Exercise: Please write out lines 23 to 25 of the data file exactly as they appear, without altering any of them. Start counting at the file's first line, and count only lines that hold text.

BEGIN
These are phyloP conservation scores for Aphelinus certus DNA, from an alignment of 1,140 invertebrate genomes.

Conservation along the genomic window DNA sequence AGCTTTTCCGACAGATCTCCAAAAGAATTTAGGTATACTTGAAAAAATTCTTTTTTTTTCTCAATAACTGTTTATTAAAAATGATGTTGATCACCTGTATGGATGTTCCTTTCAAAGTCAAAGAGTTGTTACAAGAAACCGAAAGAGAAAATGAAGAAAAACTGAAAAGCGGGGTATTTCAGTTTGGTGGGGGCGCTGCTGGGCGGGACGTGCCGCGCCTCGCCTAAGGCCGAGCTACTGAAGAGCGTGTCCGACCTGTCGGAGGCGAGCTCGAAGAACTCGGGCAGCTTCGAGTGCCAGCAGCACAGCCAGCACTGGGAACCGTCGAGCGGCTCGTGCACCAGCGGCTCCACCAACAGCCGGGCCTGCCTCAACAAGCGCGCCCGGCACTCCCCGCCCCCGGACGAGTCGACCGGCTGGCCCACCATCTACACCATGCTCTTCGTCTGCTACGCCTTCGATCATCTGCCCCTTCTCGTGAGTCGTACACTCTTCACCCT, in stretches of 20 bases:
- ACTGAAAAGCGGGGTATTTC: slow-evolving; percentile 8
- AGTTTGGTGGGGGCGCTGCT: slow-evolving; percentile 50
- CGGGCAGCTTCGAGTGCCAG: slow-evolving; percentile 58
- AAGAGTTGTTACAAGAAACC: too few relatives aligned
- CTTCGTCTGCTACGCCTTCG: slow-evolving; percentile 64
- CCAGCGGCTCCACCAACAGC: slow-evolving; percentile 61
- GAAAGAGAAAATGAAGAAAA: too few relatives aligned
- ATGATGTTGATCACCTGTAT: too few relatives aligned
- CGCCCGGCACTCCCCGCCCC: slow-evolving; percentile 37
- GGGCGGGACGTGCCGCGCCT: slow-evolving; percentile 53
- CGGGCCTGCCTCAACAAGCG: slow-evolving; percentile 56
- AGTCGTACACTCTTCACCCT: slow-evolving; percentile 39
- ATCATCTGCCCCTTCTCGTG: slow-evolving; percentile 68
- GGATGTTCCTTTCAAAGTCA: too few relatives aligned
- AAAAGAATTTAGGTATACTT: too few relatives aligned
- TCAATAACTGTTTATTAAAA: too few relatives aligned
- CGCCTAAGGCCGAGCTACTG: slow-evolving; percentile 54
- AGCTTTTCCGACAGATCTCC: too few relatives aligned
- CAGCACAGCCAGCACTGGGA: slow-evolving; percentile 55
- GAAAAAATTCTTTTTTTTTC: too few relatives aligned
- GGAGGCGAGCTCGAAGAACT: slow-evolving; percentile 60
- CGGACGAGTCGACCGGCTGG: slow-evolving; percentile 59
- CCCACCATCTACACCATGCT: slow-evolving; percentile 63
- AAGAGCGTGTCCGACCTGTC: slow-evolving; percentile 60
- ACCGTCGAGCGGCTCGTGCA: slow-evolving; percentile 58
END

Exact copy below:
- GGAGGCGAGCTCGAAGAACT: slow-evolving; percentile 60
- CGGACGAGTCGACCGGCTGG: slow-evolving; percentile 59
- CCCACCATCTACACCATGCT: slow-evolving; percentile 63